By rejecting the principle of private property and confiscating the wealth of “the rich,” socialism doesn’t deliver on the chimerical promise of “social justice.” It does, however, always manage to kill the goose that lays the golden eggs of widespread prosperity.
The other error in Byanyima’s statement is the discredited notion that the key to economic development is for governments to uplift the poor with wealth redistributed from the wealthy. Fact: No developed country has ever grown into prosperity through foreign aid. Foreign trade and investments of foreign capital have been the engines of economic development, and those are activities predicated on private property and market-based decisions.
Asian fishing villages that consisted of poor, ramshackle dwellings and primitive workplaces at the close of World War II have transformed themselves into gleaming modern metropolises consisting of majestic skyscrapers and stunning affluence in only three generations. How? Not by aid, but by trade and investment.
Oxfam is doing important work. I wish them well as they minister to those in need. I just hope they can shed their ideological blinders and their collectivist, anti-capitalist biases. When the people who run Oxfam can get to the point where their compassion for the poor exceeds their resentment of the rich, then they should see clearly enough to reject the false cure of wealth redistribution.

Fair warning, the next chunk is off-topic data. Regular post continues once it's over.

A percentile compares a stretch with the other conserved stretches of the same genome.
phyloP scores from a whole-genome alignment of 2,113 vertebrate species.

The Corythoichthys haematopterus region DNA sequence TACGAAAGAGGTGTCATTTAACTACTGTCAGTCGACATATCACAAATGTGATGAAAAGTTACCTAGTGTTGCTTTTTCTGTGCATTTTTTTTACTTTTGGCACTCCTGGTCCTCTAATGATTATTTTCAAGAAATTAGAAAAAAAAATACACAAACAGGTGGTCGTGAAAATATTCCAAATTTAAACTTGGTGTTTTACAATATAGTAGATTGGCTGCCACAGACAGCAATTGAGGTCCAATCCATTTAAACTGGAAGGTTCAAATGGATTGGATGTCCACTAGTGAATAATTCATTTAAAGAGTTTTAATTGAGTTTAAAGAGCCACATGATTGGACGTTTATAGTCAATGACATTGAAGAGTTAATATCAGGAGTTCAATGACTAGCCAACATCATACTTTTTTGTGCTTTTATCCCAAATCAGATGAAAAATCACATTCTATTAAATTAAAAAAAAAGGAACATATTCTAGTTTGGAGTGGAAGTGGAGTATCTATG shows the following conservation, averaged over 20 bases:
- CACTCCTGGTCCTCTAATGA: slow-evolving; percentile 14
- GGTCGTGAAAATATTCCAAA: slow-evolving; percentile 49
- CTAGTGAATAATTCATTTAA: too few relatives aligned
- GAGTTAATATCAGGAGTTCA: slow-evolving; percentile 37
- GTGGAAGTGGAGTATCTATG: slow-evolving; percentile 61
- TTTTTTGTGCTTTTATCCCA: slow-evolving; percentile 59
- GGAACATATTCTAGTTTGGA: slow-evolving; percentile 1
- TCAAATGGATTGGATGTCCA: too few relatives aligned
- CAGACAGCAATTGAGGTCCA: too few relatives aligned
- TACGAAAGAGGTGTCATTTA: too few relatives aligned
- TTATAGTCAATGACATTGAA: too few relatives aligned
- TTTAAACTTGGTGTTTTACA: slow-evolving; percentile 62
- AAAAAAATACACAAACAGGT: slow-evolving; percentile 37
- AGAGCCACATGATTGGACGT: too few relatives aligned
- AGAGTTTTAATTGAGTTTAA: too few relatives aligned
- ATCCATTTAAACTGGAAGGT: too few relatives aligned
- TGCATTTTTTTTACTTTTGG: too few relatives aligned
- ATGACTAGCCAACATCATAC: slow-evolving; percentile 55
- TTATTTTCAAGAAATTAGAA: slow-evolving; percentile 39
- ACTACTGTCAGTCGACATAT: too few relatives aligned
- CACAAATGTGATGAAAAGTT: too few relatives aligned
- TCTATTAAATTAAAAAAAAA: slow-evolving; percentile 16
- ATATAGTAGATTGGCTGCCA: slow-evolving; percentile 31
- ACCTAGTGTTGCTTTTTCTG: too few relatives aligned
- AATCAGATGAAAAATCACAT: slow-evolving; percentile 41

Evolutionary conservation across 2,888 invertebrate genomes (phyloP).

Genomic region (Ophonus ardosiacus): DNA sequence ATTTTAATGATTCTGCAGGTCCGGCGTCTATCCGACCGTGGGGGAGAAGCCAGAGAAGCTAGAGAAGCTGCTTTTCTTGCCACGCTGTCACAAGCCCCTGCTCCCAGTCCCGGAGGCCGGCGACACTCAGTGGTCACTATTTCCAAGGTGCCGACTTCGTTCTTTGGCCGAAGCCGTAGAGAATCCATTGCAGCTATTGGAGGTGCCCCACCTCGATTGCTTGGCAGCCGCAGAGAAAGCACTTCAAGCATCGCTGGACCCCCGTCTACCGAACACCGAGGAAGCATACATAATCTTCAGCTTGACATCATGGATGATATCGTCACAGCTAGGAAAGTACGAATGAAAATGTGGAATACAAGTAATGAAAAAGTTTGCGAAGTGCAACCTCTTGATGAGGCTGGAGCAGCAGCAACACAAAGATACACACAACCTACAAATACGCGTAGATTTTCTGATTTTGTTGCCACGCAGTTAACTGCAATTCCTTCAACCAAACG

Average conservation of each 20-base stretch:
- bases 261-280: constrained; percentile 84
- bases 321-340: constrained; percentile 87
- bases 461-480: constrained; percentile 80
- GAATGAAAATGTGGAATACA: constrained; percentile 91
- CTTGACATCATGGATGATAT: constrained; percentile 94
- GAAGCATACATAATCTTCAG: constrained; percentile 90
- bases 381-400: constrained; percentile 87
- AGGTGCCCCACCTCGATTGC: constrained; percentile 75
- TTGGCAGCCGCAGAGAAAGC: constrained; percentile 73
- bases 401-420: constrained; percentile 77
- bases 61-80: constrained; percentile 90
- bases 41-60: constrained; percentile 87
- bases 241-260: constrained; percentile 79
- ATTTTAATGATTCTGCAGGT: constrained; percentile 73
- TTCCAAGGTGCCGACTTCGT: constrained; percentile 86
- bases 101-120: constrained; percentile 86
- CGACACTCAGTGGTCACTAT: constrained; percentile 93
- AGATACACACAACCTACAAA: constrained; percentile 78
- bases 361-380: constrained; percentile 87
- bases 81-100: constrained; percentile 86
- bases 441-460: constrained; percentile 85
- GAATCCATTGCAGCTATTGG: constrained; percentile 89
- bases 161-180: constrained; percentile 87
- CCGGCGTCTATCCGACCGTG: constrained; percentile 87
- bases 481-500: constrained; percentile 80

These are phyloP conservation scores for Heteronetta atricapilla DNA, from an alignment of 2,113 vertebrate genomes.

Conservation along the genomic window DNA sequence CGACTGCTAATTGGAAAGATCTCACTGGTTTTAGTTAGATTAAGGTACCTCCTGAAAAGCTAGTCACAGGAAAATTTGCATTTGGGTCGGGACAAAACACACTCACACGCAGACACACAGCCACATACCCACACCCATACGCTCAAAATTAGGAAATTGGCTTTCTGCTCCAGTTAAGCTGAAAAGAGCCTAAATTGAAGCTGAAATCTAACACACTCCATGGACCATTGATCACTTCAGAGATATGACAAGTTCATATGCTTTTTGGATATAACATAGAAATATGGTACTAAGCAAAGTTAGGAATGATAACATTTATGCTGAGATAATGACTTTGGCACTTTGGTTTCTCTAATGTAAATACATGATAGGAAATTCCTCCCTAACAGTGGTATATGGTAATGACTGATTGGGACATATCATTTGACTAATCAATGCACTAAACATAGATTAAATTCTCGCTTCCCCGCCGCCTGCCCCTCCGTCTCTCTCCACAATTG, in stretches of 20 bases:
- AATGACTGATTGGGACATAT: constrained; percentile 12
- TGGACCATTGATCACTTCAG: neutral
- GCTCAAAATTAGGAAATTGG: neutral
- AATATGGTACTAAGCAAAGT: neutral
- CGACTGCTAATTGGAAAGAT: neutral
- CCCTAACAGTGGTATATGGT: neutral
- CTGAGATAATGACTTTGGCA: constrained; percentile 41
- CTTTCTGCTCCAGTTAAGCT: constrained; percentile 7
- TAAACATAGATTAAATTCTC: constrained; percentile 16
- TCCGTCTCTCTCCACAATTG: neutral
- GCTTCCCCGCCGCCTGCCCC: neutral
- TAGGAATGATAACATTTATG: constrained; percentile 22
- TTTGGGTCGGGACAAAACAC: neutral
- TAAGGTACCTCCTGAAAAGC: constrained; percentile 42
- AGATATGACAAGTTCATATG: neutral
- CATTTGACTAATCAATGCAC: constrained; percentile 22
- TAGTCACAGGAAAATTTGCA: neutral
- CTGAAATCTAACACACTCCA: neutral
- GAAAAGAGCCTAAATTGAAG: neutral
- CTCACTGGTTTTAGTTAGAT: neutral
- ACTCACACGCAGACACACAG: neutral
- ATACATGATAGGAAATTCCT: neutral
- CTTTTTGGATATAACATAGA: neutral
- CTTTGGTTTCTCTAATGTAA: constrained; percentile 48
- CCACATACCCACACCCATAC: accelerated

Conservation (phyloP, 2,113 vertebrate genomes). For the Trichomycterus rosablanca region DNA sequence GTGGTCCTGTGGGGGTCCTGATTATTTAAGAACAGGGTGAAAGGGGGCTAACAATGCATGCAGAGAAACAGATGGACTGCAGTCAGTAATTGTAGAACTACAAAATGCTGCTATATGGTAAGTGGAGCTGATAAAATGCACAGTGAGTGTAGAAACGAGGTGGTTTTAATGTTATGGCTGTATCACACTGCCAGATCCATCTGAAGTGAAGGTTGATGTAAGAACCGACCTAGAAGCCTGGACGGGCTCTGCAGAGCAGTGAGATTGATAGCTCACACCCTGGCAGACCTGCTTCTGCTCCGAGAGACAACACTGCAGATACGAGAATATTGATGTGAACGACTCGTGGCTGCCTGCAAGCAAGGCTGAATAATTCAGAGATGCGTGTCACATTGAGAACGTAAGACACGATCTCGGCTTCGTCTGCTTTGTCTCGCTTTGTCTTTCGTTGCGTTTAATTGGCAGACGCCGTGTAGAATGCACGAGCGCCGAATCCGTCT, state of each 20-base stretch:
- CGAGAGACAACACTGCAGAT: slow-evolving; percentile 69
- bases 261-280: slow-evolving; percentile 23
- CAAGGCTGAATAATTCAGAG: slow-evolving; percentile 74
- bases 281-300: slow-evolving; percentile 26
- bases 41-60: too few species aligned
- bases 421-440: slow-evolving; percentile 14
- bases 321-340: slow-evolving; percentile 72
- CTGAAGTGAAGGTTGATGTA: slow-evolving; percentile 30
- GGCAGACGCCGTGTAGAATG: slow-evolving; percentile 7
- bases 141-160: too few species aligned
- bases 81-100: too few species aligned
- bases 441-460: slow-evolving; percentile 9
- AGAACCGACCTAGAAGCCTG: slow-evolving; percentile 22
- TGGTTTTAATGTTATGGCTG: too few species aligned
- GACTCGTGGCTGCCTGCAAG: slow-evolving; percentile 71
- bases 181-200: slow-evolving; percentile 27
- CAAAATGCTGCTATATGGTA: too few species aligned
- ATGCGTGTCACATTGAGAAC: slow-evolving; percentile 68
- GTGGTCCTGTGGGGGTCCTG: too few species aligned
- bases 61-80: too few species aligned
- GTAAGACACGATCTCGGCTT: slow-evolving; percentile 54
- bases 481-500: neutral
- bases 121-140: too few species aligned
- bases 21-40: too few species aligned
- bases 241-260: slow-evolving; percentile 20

As counterintuitive as it must seem to them, Oxfam needs to replace its hostility toward free-market capitalism for one simple pragmatic, utilitarian reason: Capitalism works. It’s the best hope that the world’s poorest people have of rising out of poverty. It is a colossal tragedy that some of those who claim to want to uplift the poor are hell-bent on denying them the means to actually escape poverty.
Mark Hendrickson is an adjunct professor of economics at Grove City College. He is the author of several books including “The Big Picture: The Science, Politics, and Economics of Climate Change.”
Views expressed in this article are the opinions of the author and do not necessarily reflect the views of The Epoch Times.